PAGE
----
Iowa's Physician Orders for Scope of Treatment (IPOST) Form

An IPOST form describes your wishes for health care in a medical emergency.

You may have heard about a new kind of health care directive in Iowa, called a Physician Orders for Scope of Treatment (IPOST) form. Here, we discuss what an IPOST form is and when you need one.

What Is an IPOST Form?

An IPOST form is a doctor’s order that helps you keep control over medical care at the end of life. Like a Do Not Resuscitate (DNR) order, the form tells emergency medical personnel and other health care providers whether or not to administer cardiopulmonary resuscitation (CPR) in the event of a medical emergency. An IPOST form may be used in addition to -- or instead of -- a DNR order. The IPOST form may also provide other information about your wishes for end-of-life health care, as explained just below.

How to Make an IPOST Form

A health care professional can help you create an IPOST form if you enter a medical facility or health care setting -- such as a hospital, nursing home, or hospice care in a facility or at home. To be legally valid, an IPOST form must be signed by a qualified health care provider, such a physician or nurse practitioner. (Iowa Statutes § 144D.2.) You or your legally appointed health care decisionmaker must also sign the IPOST.

If a member of the medical staff does not ask you whether you want to create a IPOST form, you may ask for one.

The IPOST form is usually printed on brightly colored paper so it will easily stand out in your medical records. The form travels with you if you move from one health care setting to another. You can change it or cancel it at any time.

How Does an IPOST Form Differ From Other Health Care Directives?

An IPOST form differs from a DNR order in one important way: The IPOST form also includes directions about life-sustaining measures in addition to CPR, such as intubation, antibiotic use, and feeding tubes. The IPOST form helps medical providers understand your wishes at a glance, but it is not a substitute for a properly prepared living will and durable power of attorney for health care.

Taken together, a living will and durable power of attorney for health care provide more information than an IPOST form, including details about your health care agent, more complete health care wishes, and your preference for organ donation. Therefore, if you have an IPOST form, you do not need a DNR order, but you should still complete a living will and durable power of attorney for health care to provide a full set of wishes about your care.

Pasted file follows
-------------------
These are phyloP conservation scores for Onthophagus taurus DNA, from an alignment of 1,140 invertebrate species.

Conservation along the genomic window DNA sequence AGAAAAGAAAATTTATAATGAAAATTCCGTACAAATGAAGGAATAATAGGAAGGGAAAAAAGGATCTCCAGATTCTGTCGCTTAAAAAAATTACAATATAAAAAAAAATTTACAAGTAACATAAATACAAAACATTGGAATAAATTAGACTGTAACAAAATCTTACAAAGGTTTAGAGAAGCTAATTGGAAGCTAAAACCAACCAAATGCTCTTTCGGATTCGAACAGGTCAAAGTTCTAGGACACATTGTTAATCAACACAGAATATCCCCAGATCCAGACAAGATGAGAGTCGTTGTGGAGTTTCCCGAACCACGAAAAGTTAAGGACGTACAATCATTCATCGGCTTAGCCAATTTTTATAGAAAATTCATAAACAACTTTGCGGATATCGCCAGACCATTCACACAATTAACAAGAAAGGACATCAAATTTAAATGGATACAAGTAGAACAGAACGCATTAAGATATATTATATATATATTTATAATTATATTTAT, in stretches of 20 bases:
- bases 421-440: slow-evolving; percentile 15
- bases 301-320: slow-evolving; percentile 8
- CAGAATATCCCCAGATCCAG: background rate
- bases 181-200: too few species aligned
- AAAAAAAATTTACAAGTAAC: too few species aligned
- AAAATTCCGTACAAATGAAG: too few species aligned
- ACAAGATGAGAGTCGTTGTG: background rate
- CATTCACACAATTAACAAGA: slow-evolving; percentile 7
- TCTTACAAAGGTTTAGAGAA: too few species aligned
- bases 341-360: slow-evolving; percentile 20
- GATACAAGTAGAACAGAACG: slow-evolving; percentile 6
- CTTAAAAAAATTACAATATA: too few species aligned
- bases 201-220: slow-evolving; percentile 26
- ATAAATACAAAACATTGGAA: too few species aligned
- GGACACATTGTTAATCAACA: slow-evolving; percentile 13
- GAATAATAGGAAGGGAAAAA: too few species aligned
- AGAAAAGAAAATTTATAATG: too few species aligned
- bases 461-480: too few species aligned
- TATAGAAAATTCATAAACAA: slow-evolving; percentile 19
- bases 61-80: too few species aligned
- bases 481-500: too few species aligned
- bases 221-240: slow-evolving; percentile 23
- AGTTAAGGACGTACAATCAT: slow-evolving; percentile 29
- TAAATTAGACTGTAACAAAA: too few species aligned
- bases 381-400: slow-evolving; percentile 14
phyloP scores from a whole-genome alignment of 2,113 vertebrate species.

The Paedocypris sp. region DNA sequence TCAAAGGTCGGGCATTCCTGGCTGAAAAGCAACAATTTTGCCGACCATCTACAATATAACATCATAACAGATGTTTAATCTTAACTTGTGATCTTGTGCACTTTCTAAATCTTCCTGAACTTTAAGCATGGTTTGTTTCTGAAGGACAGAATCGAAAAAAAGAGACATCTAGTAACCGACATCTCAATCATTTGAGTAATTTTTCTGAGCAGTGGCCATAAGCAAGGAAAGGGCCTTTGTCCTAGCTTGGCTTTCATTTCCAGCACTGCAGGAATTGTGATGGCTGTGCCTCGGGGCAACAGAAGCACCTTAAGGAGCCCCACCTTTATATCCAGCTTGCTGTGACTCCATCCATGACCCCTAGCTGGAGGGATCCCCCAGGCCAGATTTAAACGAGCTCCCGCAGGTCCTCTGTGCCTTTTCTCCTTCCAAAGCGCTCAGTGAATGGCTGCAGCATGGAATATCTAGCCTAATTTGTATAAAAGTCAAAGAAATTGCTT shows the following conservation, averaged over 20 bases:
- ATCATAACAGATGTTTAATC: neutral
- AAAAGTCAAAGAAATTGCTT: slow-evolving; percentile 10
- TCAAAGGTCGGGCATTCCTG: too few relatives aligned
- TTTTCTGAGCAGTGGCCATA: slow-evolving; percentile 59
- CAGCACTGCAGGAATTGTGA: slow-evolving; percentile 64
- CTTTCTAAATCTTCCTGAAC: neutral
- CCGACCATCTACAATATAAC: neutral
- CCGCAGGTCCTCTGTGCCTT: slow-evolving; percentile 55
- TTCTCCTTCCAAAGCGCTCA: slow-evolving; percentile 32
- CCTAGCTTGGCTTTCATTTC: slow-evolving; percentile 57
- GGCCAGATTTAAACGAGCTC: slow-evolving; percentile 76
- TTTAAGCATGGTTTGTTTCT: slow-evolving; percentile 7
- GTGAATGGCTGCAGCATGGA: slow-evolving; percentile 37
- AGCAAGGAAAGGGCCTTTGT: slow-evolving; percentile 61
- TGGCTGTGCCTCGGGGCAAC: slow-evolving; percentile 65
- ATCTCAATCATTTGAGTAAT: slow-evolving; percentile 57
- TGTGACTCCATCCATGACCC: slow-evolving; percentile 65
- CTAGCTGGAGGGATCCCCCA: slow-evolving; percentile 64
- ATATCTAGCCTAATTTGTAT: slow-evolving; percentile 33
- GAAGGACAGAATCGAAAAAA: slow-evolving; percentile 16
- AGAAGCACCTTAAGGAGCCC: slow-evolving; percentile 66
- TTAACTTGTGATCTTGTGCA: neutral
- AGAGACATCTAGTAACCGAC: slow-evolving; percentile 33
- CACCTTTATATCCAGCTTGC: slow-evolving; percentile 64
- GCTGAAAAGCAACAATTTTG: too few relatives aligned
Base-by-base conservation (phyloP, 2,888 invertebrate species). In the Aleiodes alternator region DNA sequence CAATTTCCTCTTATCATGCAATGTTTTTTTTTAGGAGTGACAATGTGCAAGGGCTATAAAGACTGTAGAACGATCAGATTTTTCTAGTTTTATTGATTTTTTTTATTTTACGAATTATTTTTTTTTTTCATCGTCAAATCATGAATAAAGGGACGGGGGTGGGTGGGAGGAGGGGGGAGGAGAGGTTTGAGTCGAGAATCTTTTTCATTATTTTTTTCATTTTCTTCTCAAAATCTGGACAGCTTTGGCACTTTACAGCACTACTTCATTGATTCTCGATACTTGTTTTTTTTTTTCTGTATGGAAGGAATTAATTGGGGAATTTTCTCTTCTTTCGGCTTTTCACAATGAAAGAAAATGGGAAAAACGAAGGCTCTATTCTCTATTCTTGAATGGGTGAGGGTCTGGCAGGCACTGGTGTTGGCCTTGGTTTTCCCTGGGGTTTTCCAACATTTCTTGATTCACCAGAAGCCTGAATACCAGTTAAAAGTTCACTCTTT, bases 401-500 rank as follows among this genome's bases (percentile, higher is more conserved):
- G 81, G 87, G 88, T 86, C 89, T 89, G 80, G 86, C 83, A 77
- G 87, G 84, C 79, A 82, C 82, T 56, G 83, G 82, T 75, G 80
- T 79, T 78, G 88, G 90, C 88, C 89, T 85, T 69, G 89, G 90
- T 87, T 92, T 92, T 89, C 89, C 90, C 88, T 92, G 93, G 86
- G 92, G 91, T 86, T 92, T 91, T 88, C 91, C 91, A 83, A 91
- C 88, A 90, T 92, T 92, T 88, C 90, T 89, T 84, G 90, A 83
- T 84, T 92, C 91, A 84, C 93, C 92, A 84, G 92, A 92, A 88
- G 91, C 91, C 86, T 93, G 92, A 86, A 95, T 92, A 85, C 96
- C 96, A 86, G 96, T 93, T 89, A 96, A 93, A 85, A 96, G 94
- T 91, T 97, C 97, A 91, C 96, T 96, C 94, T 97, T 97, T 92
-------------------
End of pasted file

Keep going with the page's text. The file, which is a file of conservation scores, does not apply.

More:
Which Health Care Directives Do You Need?

You need to consider an IPOST only if you're facing a life-threatening medical condition. If you're healthy, you need only a living will and durable power of attorney for health care to provide a full set of wishes for your treatment in the event of an unexpected accident or medical crisis.

On the other hand, a patient diagnosed with a terminal illness or frailty that requires care in a medical setting -- or ongoing care at home -- may need an IPOST in addition to traditional health care directives. That’s because a living will and durable power of attorney for health care may not be enough to prevent medical personnel from resuscitating a patient in an emergency. For that, it's important to have a medical order such as an IPOST or DNR order. If you feel strongly that you don’t want emergency measures at the end of life -- or if you’re caring for someone who feels that way -- find out about making an IPOST in addition to traditional health care directives.

For details about making essential health care directives, see Iowa Living Wills and Durable Powers of Attorney for Health Care: What You Need to Know.

For More Information

To learn more, and to view an example of an IPOST form, visit the website of the Iowa Healthcare Collaborative. To prepare an IPOST form for yourself or a loved one, talk to your doctor.

For general information about how to document your health care wishes, see the Living Wills & Medical Powers of Attorney section of Nolo.com.

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